The stuff of childhood fantasies - and adult
The film memorabilia market has exploded over the last 20 years, with prices now hitting new highs. But who buys the stuff and what do they do with it?
By Megan Lane and Denise Winterman
BBC News Magazine
It's the stuff of childhood fantasies, the Jedi knight cloak worn by Obi-Wan Kenobi in Star Wars. Never has something resembling a plain brown, woollen sack been coveted by so many but in the price range to so few.
If you're hoping for a bargain forget it, the cloak has a reserve price of £50,000. And if recent movie memorabilia sales are anything to go by, it could go for a lot more.
The Givenchy dress worn by Audrey Hepburn in Breakfast at Tiffany's went for £467,200 last November instead of the estimated £70,000. In December the Cowardly Lion costume from The Wizard Of Oz fetched more than £350,000 at auction. Dorothy's very own blue and white dress fetched £140,000 just months earlier.
An unexpected £467,200 price tag
Another slice of Hollywood is up for grabs on Tuesday when Angels, the London's film costumiers, sells off part of its unique collection of outfits.
Along with Obi-Wan Kenobi's cloak, also up for grabs is Mel Gibson's costume from Braveheart, the armour worn by Richard Burton in Cleopatra and suits worn by Pierce Brosnan in three James Bond films. Reserve prices range from £150 to £50,000. But who buys such memorabilia and what do they do with it?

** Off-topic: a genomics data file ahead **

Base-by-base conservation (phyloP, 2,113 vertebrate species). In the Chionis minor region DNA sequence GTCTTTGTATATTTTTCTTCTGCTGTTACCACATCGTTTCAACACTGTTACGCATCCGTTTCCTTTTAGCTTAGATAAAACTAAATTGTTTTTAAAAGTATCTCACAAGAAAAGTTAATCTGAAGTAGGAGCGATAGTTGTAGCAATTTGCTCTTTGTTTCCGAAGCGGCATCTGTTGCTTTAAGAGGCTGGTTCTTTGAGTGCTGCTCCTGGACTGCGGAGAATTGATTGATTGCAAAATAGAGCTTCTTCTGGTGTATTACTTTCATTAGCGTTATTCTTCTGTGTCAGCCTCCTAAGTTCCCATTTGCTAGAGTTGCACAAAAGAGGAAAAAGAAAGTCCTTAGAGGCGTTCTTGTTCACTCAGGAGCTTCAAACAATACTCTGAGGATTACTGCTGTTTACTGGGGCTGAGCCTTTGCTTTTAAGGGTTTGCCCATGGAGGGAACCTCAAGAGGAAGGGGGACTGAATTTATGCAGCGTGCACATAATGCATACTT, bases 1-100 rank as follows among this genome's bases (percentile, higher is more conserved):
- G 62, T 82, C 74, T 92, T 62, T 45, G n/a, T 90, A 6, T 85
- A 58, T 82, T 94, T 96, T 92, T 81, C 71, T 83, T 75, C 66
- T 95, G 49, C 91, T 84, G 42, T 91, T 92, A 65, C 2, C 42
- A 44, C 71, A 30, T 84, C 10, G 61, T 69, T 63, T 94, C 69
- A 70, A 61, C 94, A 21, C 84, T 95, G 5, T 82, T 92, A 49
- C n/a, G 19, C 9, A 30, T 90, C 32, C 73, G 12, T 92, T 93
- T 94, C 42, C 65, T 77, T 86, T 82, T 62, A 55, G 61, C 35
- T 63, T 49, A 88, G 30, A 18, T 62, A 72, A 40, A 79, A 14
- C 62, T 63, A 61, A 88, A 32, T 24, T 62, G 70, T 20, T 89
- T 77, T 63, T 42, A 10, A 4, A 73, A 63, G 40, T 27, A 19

Anyone from high-end collectors to amateur film buffs and wealthy City boys looking for an investment to someone looking for that "extra-special" present, says Adrian Cowdry, film memorabilia expert at the auctioneers Bonhams, where the sale is being held.
"Pieces, such as the Jedi cloak, will go to a very high-end collector. These include Martin Scorsese and George Lucas - he bought Charlie Chaplin's hat from us last year - because they're all film buffs themselves.
"City boys may well be looking for investments. Then there are the people who hope to pick up a suit that Michael Caine wore for £100 to wear as a talking point.
"The previous record-breaking dress we had was Dorothy's from the Wizard of Oz. That was a private buyer who bought it for his wife because it was her favourite film."
The market for movie memorabilia started to kick off in the late 1970s when items like vintage posters of Casablanca took on rarity value.
Braveheart is popular with collectors
"Because these things were on paper, they used to get thrown away, so the few that survived became more desirable," says Mr Cowdry.
"Then you might have been able to buy Bogart's dinner jacket for a few hundred quid; today it would be up to £300,000. Film really is the art form of our age and these pieces of art are within reach of the masses.
"I've been collecting since I was 12 - so 30 years. In that time, movie memorabilia has never gone down in value. It may plateau but it has not lost value."
Most high-end items will go into a museum-type storage facility - the Jedi cloak will probably go into a glass case on a mannequin, same with some of the Bond pieces, says Mr Cowdry. Companies like Planet Hollywood buy memorabilia for asset purposes and as decoration in their restaurants around the world.
But there is also an army of dedicated, individual collectors who buy items just to display in their own home, they even use the costumes and props in their everyday lives. Why?
Henry Cook, life-long collector